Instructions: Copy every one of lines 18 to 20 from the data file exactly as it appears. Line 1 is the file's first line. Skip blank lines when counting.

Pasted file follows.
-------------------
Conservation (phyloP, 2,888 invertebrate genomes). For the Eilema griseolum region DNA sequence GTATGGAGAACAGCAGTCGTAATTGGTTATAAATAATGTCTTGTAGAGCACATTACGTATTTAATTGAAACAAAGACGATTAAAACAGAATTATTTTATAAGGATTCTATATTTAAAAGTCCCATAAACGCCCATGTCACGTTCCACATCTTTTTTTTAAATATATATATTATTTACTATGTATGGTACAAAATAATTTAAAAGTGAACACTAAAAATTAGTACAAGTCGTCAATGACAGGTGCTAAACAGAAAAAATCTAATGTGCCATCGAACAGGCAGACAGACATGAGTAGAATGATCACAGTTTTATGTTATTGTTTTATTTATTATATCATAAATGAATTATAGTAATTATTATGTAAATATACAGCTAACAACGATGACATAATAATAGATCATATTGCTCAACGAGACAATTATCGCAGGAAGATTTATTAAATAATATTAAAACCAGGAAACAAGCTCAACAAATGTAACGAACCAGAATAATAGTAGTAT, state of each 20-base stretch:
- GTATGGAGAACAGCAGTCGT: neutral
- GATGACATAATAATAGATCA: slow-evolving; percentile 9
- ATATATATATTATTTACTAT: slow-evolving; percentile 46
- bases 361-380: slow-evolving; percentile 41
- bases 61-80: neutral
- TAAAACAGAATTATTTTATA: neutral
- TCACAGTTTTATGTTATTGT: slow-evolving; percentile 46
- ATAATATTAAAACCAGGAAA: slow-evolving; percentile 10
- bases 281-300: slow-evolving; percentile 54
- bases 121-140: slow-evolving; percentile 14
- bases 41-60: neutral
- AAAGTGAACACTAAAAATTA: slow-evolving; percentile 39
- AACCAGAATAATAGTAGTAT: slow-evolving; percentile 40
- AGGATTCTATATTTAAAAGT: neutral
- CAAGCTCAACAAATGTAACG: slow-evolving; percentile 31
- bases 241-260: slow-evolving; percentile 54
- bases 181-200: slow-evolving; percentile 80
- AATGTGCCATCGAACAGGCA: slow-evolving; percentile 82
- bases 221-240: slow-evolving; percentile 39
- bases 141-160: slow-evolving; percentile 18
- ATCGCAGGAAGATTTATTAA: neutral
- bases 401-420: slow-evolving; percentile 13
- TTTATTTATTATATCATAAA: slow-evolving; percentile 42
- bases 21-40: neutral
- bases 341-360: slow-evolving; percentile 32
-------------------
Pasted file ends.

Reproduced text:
- bases 181-200: slow-evolving; percentile 80
- AATGTGCCATCGAACAGGCA: slow-evolving; percentile 82
- bases 221-240: slow-evolving; percentile 39